I learnt to kick a football late in life. At school in the eighties, I disliked and feared sport, and dodged it as much I could. At that, I was Olympic class. I was particularly indifferent to football and the brand of masculinity that normally came with it. I followed no team, unlike my peers who – naturally, it being rural Sussex – enthusiastically supported Liverpool and Nottingham Forest. Happily, my sporty brothers loved me whatever I did, and I learnt to live with lad culture by being funny and subversive, two traits with which I often still irritate myself today. I was that boy.
It was during Euro ’96 that I caught the football bug. Gascoigne’s goal against Scotland – with apologies to members north of the border – was the point of infection. I watched it alone in my uncle’s front room, because he didn’t fancy my chances in the pubs of north Lanarkshire. From there it was short step, via a friend’s introduction, to the joys of Crystal Palace FC and a flat in south London close to the stadium. Watching Palace’s winning goal against Sheffield United in the playoff final the following year was one of two occasions in my life when my legs went from under me. There can be nothing quite like football.
My interest has been on and off since then. Football can inspire but also repel. It can bring out the worst in some of the men and boys who follow it, glorifying and entrenching racism, sexism and homophobia. With such power and attitudes under attack elsewhere, football can sometimes feel like the last stand of an embattled minority. And for fans, it can still be violent and frightening, not least when children are present. There have been several times when being funny and subversive wasn’t much use to me.
It would be very wrong to say that football hasn’t changed or that the sport’s authorities haven’t continued to try to change things. For example, action against racism – often contested, and sometimes weak – on and off the pitch has nonetheless been sustained. Football looks and feels more diverse than when I became a fan, with the game in particular catching up with the fact that many women follow and play it: we now have many women commentators and an even more successful women's team. And there have always been players ready to stand up for causes and serve as powerful role models.
So diversity and inclusion have been growing in football for years, mirroring and influencing wider society. They have reached new peaks with the England team that played Italy in the Euro 2020 final at Wembley. If a national side reflects the best of a country, then the England team and its manager are saying something good. I have been awestruck by the positive reaction to Southgate and the team: from Denmark’s manager – who might have been forgiven a little snarkiness – congratulating Southgate on the values and impact of his team, to the hijab-wearing women wearing England shirts because they felt the team represented them. It’s impossible to measure the impact, influence and feelings generated within someone, particularly a young person, of seeing your team taking the knee against racism, the captain of your country wearing a rainbow armband, or a player entering the stands to give his shirt to a young girl – but does anyone want to deny it exists?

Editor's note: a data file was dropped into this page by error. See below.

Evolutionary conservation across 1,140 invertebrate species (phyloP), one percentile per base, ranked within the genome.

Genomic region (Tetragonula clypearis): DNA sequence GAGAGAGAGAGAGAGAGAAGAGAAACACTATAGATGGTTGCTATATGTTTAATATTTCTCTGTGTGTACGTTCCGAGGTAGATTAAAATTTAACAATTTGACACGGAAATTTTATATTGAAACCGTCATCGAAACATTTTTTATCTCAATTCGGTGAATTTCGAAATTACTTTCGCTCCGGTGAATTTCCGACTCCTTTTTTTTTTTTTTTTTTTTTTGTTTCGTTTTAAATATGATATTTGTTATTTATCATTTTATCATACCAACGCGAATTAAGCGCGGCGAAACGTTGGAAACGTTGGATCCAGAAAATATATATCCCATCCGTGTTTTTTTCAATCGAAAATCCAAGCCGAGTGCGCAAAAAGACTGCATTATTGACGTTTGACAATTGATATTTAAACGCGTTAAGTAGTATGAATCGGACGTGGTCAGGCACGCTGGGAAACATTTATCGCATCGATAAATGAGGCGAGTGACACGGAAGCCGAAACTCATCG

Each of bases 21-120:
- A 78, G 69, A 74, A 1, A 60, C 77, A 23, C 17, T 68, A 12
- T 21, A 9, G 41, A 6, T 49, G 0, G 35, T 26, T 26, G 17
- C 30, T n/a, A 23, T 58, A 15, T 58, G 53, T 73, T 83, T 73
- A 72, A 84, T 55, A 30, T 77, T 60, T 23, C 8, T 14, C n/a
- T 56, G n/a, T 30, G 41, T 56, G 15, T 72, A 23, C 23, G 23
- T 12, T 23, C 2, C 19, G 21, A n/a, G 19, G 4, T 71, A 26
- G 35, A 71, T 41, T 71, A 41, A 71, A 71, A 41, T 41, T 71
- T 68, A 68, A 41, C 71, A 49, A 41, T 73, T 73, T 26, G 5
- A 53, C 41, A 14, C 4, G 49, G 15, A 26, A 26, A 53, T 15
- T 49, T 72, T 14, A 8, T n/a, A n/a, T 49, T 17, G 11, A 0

If, like me, you see one of the roles of a manager as creating a culture in a team, then England’s achievement has depended on Southgate and his backroom colleagues as much as his wonderful playing staff. You sense the planfulness, and the patient building up of this culture over many years. Southgate’s commitment to working with both the individuality of his players and their collective desire to stand for something bigger. The way team members speak openly and honestly, with no bombast or doubling down on lies and half truths. The teamwork, the absence of ego, the shared purpose and the grounded confidence that never gave way to arrogance. The determination to stand by each other and not to bow before pressure. My conviction is that England’s team reached the final not in spite of these values but because of them.
We’ve seen the uplifting results, doubly important in England after the last 18 months. I now want to look under the bonnet and learn how it was done. For me, it will be a pleasure to learn the lessons. Thank you, England’s team, for showing me a fantastic time! Congratulations, Italy! And roll on the World Cup!
- Jon Restell is chief executive of Managers in Partnership.